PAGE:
Dēmos · Classical Athenian Democracy · a Stoa Publication
→ Athenian Democracy: the People’s Court.
Christopher W. Blackwell, edition of February 28, 2003
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Of almost equal importance to the Assembly and Council, and probably of greater importance (if not greater prestige) than the Areopagus was the People’s Court, the Heliaea and other courts where juries of citizens would listen to cases, would vote on the guilt or innocence of their fellow citizens, and vote on punishments for those found guilty.
Since Athenian law is the subject of this discussion series, the present introduction to Athenian democracy will not describe the lawcourts in as much detail as it has given to the Assembly and Council.
Athenians who served on juries received one-half drachma a day, or three obols, for their service (Aristot. Ath. Pol. 62.2). Payment for service was a democratic innovation, of course, because it allowed the poorer citizens to participate in the governance of their city. There was no property requirement for service; any citizen who did not owe any debts to the treasury, was at least thirty years old, and had not lost his citizenship through any legal action could serve as a juror (Aristot. Ath. Pol. 63.3).
Aristotle’s description of the Athenian lawcourts and the juries that served on them focuses on the elaborate systems that seem to have existed to thwart attempts to bribe juries (this description starts at Aristot. Ath. Pol. 63.1). These anti-bribery measures seem to have focused on making every aspect of jury selection and allocation among the various courts as unpredictable as possible. Jurors would be selected, randomly, from the pool of people willing to serve. The would be divided into groups, one group for every active courtroom, randomly and at the last minute. The individual groups would be assigned to individual courtrooms randomly and at the last minute. And there were elaborate checks to ensure that only authorized jurors entered each courtroom.
Since the lawcourts were charged with hearing, not only cases of criminal and civil matters, but appeals on the part of citizens who were unsatisfied with rulings by the Council or Assembly, this elaborate effort to ensure that the juries were truly honest embodiments of the Demos makes sense. The courts were the ultimate guarantor of democratic rule, and so the juries that ruled those courts had to be as democratic as possible.
Timekeeping was also important during the course of trials, to ensure that the plaintiff and the defendant had equal time to speak. Aristotle describes the water-clock (klepsydra) that measured the time for each side’s speeches. One of the jurors, appointed by lot, poured water into a large jar from which the water ran out in a steady stream; when the jar was empty, the speaker’s time was up. The amount of water poured into the clock varied according to the magnitude of issue at stake. For suits involving sums of money up to 2000 drachmas, each side got to speak for seven measures of water, for suites between 2000 and 5000 drachmas, nine measures of water, and for suits of over 5000 drachmas, ten measures. For cases in which the defendant stood to lose all of his property, his citizenship, or his life, the whole day—eleven measures of water—was given over to the trial. (See Aristot. Ath. Pol. 67).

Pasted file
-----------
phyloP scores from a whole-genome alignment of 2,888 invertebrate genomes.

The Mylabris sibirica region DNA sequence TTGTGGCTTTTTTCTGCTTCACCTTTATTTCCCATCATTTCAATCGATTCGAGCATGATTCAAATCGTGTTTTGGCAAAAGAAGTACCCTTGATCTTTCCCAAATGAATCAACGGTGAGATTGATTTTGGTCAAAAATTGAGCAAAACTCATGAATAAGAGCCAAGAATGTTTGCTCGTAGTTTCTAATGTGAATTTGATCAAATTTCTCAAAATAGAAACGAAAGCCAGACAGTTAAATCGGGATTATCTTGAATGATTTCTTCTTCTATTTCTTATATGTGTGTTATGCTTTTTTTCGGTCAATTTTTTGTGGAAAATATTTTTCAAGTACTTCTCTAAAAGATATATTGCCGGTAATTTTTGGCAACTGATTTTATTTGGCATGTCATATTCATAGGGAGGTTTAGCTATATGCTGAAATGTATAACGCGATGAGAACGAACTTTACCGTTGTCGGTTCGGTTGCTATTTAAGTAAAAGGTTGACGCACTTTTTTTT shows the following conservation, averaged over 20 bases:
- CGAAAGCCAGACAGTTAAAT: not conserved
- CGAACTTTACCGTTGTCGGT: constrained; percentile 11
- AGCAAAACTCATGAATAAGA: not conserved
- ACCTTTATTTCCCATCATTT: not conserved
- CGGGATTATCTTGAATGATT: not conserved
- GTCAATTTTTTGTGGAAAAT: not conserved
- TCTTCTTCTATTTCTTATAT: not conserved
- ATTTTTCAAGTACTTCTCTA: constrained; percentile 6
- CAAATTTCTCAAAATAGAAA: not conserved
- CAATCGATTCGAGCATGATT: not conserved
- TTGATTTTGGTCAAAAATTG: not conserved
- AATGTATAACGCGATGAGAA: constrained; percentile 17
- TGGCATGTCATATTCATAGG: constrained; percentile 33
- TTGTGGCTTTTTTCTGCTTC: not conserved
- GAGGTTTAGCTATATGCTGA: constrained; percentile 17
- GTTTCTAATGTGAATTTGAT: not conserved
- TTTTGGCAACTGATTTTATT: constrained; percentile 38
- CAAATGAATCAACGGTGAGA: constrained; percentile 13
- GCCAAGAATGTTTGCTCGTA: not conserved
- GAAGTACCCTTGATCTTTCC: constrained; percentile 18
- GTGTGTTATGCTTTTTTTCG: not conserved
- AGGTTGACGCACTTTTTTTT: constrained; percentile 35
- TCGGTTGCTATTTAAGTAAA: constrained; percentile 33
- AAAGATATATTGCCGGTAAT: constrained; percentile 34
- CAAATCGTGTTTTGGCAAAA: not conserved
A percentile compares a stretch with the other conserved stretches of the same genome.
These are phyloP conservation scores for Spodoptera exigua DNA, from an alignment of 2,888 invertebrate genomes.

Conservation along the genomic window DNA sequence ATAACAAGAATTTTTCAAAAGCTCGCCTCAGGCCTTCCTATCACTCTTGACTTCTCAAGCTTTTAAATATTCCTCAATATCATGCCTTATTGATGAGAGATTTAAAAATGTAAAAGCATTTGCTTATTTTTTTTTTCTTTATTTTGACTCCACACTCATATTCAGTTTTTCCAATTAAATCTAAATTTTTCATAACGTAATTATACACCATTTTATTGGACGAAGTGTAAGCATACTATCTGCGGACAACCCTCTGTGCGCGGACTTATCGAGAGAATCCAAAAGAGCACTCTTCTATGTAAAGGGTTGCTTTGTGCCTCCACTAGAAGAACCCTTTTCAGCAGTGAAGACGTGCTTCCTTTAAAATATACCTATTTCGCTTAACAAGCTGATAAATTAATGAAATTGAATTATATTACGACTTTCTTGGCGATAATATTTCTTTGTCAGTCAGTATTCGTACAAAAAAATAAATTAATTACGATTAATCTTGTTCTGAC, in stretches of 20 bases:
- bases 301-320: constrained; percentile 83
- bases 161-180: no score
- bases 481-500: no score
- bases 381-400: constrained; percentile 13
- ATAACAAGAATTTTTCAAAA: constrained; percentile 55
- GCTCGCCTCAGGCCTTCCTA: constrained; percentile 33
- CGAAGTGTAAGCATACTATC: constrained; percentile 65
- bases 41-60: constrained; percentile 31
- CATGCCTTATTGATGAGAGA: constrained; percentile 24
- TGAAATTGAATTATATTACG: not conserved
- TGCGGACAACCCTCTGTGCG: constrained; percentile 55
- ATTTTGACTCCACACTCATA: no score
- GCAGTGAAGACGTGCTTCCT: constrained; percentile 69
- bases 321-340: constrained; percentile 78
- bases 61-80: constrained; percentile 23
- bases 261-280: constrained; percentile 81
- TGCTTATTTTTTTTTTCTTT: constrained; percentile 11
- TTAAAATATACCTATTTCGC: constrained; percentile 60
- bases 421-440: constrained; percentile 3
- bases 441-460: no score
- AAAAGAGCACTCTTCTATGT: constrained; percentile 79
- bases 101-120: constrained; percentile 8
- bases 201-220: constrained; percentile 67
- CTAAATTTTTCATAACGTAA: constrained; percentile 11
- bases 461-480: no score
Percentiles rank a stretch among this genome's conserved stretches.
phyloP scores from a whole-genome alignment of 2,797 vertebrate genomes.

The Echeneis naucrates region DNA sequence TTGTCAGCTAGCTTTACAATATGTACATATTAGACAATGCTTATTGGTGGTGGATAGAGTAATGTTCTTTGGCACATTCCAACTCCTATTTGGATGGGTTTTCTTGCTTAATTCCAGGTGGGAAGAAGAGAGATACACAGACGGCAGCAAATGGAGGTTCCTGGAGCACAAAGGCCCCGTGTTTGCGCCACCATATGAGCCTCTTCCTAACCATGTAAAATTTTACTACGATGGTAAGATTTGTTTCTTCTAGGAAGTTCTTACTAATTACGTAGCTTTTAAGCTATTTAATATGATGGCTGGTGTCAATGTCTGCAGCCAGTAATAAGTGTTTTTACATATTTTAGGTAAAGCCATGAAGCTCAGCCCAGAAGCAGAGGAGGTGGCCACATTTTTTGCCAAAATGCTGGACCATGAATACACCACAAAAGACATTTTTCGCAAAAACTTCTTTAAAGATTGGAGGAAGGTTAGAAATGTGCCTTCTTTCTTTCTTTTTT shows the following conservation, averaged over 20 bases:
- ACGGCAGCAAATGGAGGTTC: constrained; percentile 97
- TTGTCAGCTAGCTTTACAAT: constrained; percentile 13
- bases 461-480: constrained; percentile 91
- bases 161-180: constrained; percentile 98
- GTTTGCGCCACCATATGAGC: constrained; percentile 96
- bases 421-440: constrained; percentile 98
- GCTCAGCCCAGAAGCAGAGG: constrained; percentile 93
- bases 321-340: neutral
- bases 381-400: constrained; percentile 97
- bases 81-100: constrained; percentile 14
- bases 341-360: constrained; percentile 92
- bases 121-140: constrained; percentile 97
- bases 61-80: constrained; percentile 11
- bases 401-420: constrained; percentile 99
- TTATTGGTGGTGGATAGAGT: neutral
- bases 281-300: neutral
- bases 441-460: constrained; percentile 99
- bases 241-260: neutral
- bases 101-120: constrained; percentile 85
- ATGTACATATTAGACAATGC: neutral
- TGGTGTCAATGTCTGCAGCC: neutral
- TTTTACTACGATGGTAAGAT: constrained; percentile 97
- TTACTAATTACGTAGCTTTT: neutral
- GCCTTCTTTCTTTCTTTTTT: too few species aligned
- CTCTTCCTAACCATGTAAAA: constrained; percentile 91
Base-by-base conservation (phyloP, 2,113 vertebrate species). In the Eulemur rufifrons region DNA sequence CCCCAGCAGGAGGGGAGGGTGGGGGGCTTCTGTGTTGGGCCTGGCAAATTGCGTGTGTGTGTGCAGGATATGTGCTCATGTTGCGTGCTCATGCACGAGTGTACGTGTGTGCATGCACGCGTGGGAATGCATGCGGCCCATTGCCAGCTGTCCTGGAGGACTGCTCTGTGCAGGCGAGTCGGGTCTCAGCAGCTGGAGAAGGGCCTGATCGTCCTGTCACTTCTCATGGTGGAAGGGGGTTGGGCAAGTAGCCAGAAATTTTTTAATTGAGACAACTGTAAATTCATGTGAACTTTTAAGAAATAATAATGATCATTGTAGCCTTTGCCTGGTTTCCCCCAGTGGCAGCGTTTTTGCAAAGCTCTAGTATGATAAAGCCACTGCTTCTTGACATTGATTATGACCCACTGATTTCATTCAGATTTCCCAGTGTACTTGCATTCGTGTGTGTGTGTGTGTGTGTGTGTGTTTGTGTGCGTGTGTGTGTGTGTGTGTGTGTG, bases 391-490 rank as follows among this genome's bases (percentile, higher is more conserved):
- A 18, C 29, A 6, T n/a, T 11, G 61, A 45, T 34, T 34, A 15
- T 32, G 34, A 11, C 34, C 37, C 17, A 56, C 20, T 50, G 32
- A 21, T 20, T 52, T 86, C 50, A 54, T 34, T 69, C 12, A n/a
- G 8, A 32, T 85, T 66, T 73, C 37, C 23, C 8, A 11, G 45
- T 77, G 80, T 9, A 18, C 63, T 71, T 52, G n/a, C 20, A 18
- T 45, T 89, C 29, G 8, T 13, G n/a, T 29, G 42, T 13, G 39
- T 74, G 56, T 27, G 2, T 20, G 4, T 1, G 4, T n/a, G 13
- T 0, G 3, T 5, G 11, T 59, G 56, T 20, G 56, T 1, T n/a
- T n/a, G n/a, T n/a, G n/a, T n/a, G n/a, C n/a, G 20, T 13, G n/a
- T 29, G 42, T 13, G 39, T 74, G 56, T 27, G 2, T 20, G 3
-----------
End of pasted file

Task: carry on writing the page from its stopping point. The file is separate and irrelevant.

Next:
Juries varied in size from 501 jurors in lesser cases, up to 1500 for the most important matters (Aristot. Ath. Pol. 68.1). Decisions did not have to be unanimous; after both sides in the case had given one or two speeches, the jurors voted by dropping ballots into two jars. Each juror had two ballots, one representing the plaintiff and the other representing the defendant. One after another, the jurors inserted their ballots into two urns. The bronze urn was for the vote that counted; the wooden urn was for discarding the unused ballot. As each juror voted, he was given a token which he could redeem for his juror’s fee of 3 obols (one-half a drachma). (See Aristot. Ath. Pol. 68). After the voting, the courtroom attendants emptied the bronze urn in full view of both parties to the suit and counted the ballots. Whichever side received the most votes won (Aristot. Ath. Pol. 69).
While the Archons were responsible for ensuring the proper running of the Athenian courts, they did not serve as judges. In fact, there was no one in an Athenian courtroom who was a recognized legal authority, except for the several hundred (at least) jurors chosen from the Demos generally. Plaintiffs and defendants, at least those with the laws of Athens on their side, had to rely on the citizens’ knowledge of the laws. In a speech before an Athenian jury, the orator Demosthenes reminded them that, “You have sworn to give a verdict according to the laws, and to the decrees of the People and of the Council of Five Hundred” (Dem. 19.179; note that he mentions the laws before the decrees).
But with no presiding judge, plaintiffs and defendant also had to rely on the jurors’ just-mindedness (or susceptibility to rhetoric), especially when the law was obscure or non-existant. During a different trial from the one just mentioned, Demosthenes reminded another Athenian jury that, “Again, men of Athens, you must also consider well and carefully the fact that you have come into court today, sworn to give your verdict according to the laws… and where there are no statutes to guide you, you are sworn to decide according to the best of your judgement” (Dem. 20.118). So in the absence of clear laws, jurors were free to vote according to unwritten laws, or their own understanding of justice (or their own prejudices).
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